Lavender aromatherapy improved sleep quality among middle-aged women with insomnia, according to recent research.

The study, “The Effect of Lavender Aromatherapy on Autonomic Nervous System in Midlife Women with Insomnia,” involved 67 women ages 45 to 55, recruited voluntarily from a health-care program on sleep hygiene. These subjects met the criteria for insomnia according to the Pittsburgh Sleep Quality Index.

Researchers randomly assigned the women to either the experimental group or the control group. Those in the control group participated in a health education program on the topic of sleep hygiene, with no additional intervention. Subjects in the experimental group received 20 minutes of lavender inhalation twice a week for 12 weeks.

For these aromatherapy sessions, the women were instructed to avoid caffeine and alcohol for at least three hours before the session was scheduled to start. After relaxing in a comfortable chair for 10 minutes, the lavender inhalation began. Researchers used 0.25 milliliters of lavender essential oil and 50 milliliters of water in an ultrasonic ionizer aromatherapy diffuser, kept 10 to 15 centimeters away from the subjects during each aromatherapy session.

Outcome measures included heart-rate variability (HRV) analysis and the Pittsburgh Sleep Quality Index. For both the control and experimental groups, HRV measurements took place before the start of the study, as well as one month and three months after the 12-week study period ended. In the experimental group, HRV measurements also occurred before and 10 minutes after aromatherapy in weeks four and 12 of the study period. In addition, all subjects in the study were screened using the Pittsburgh Sleep Quality Index at the start and end of the research period.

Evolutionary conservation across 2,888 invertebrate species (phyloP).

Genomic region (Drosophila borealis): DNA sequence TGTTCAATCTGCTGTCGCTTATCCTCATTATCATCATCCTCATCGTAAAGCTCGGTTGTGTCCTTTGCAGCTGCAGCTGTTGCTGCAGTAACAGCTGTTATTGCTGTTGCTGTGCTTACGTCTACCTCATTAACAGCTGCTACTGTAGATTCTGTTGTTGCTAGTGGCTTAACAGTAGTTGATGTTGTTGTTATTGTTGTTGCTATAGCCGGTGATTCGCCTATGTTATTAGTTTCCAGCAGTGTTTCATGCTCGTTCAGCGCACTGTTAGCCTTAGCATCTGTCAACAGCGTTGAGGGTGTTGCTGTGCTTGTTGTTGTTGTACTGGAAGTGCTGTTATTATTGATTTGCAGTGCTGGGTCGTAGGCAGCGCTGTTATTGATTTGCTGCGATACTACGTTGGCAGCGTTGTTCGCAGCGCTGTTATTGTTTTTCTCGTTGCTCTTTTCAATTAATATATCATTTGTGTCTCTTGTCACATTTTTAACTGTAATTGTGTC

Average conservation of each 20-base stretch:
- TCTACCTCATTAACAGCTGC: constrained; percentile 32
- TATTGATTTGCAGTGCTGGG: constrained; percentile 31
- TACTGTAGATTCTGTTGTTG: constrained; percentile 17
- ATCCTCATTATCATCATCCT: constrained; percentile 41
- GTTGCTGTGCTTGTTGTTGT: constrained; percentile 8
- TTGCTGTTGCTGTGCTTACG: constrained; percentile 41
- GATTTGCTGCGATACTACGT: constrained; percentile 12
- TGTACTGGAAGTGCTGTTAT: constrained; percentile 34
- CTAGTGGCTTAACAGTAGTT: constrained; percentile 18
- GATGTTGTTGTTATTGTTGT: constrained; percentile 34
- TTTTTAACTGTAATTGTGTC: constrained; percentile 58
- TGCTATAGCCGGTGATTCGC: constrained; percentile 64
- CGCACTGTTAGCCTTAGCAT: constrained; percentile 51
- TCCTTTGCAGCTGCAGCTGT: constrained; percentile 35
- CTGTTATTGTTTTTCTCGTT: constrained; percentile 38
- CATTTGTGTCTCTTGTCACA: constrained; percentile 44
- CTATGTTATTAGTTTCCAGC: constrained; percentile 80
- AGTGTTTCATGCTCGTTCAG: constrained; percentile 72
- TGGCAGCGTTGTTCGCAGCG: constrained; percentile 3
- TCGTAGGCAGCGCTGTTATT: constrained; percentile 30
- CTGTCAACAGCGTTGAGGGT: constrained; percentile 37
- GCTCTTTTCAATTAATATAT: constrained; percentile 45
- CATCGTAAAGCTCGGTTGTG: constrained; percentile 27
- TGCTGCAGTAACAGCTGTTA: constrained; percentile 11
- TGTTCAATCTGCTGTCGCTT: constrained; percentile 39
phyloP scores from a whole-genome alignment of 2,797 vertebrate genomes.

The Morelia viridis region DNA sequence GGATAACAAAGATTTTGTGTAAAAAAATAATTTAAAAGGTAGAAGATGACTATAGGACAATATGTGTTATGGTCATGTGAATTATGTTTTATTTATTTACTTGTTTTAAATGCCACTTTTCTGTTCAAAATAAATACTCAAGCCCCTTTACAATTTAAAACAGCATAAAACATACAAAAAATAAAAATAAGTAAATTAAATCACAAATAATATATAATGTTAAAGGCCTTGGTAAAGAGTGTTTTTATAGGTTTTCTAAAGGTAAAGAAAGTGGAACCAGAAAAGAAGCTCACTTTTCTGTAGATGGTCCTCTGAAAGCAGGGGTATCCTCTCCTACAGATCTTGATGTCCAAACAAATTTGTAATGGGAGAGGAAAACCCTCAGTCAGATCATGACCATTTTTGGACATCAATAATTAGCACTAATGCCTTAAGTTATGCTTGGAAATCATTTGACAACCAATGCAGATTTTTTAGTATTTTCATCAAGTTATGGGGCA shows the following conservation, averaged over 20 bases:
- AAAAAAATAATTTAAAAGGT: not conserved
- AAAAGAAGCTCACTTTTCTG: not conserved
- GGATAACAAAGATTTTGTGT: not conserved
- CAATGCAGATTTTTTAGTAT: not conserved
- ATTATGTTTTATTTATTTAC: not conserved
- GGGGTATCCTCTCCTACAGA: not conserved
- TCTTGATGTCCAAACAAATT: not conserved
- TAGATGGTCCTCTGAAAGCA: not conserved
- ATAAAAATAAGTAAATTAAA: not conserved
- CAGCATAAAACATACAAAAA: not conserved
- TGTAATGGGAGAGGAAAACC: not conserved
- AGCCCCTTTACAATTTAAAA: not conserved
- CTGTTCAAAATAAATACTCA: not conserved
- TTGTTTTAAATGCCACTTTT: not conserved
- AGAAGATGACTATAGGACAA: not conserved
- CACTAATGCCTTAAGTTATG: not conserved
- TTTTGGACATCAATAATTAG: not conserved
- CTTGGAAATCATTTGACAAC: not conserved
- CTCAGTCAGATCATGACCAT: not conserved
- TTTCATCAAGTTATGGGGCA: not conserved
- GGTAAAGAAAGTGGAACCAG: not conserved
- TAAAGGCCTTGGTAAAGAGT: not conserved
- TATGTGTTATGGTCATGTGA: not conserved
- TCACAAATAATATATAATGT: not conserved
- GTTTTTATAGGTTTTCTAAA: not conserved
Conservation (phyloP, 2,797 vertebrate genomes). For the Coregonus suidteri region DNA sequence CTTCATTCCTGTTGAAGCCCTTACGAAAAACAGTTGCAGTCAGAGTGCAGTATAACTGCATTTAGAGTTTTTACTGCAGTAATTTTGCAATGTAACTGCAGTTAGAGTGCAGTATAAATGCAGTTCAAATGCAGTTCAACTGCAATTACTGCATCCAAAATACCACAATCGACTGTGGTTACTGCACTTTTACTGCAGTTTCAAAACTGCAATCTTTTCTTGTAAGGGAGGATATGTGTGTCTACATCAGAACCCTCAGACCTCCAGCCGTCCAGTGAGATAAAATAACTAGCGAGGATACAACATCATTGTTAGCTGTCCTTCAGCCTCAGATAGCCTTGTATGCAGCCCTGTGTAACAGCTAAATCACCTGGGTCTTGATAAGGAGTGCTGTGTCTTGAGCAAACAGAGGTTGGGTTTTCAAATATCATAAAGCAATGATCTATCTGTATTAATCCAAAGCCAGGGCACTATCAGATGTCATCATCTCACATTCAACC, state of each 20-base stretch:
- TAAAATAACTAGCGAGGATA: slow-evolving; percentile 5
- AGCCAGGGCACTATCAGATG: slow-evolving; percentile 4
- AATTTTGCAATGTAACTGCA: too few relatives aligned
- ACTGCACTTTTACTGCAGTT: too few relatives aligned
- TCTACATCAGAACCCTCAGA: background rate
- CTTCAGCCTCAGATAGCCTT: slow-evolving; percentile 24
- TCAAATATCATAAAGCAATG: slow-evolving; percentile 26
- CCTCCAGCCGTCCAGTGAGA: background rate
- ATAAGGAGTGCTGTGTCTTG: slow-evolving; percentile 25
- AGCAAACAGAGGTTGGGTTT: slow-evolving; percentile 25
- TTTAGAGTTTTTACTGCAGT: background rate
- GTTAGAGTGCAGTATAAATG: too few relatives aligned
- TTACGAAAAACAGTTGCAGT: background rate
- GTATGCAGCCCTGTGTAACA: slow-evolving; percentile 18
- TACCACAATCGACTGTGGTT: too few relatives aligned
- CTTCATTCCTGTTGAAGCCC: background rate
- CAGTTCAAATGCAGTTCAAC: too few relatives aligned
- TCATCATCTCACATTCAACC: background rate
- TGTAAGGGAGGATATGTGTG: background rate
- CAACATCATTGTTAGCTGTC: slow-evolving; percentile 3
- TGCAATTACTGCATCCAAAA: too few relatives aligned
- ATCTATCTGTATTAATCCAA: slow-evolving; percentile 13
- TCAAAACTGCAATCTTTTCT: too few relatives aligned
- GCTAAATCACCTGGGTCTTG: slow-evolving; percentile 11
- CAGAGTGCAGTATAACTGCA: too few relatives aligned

Results of the research revealed significant changes in heart rate among the women in the aromatherapy group following 20 minutes of lavender inhalation. These changes included a decrease in mean heart rate and increases in time domain analysis HRV parameters. According to the researchers, such changes reflect parasympathetic influences. However, these beneficial effects on HRV were no longer in effect one month and three months after the aromatherapy intervention ended.

Scores on the Pittsburgh Sleep Quality Index showed that the women in the aromatherapy group experienced statistically significant improvements in sleep quality after the lavender inhalation, compared to no such improvements among the control group.

“The study demonstrated that lavender inhalation may have a persistent short-term effect on HRV with an increase in parasympathetic modulation,” state the study’s authors. “Women receiving aromatherapy experienced a significant improvement in sleep quality after intervention. However, lavender aromatherapy does not appear to confer benefit on HRV in the long-term follow-up.”

 

Authors: Li-Wei Chien, Su Li Cheng and Chi Feng Liu.

Sources: Department of Obstetrics and Gynecology, College of Medicine, Taipei Medical University Hospital, Taiwan; National Taipei University of Nursing and Health Sciences, Taiwan; and Graduate Institute of Integration of Traditional Chinese Medicine with Western Nursing, National Taipei University of Nursing and Health Sciences, Taiwan. Originally published in Evidence-Based Complementary and Alternative Medicine (2012).

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